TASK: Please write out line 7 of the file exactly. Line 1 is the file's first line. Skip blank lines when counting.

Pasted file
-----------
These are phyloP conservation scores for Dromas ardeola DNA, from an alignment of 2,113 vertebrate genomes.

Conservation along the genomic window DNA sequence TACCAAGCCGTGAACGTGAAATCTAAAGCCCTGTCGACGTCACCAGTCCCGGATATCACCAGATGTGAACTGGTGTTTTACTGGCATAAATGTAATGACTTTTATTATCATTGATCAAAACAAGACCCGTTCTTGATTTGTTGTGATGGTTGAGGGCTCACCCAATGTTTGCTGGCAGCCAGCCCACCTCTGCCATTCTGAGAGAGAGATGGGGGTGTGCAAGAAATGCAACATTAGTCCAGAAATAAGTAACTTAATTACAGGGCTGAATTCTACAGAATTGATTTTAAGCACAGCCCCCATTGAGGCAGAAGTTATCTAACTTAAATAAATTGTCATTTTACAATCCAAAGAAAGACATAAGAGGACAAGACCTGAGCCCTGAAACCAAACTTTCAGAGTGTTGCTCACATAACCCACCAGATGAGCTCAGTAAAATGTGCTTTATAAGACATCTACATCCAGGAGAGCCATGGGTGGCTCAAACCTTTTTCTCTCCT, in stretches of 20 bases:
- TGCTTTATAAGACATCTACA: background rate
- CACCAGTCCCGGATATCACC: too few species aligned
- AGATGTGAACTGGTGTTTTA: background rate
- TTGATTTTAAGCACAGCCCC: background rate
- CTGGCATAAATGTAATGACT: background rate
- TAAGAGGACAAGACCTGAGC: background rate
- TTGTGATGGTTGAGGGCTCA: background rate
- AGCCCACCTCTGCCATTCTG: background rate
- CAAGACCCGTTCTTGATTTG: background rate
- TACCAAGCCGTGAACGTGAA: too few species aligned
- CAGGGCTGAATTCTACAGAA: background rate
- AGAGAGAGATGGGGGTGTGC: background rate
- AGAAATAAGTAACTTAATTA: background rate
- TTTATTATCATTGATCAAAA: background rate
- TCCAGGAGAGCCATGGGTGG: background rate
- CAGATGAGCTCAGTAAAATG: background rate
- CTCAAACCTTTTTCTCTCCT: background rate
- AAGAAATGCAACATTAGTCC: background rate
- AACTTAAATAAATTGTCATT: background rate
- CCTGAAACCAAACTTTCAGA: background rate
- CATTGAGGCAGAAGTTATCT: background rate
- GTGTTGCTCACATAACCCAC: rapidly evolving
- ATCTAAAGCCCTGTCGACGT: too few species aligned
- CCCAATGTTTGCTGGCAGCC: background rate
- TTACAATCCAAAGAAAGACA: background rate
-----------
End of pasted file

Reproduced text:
- CTGGCATAAATGTAATGACT: background rate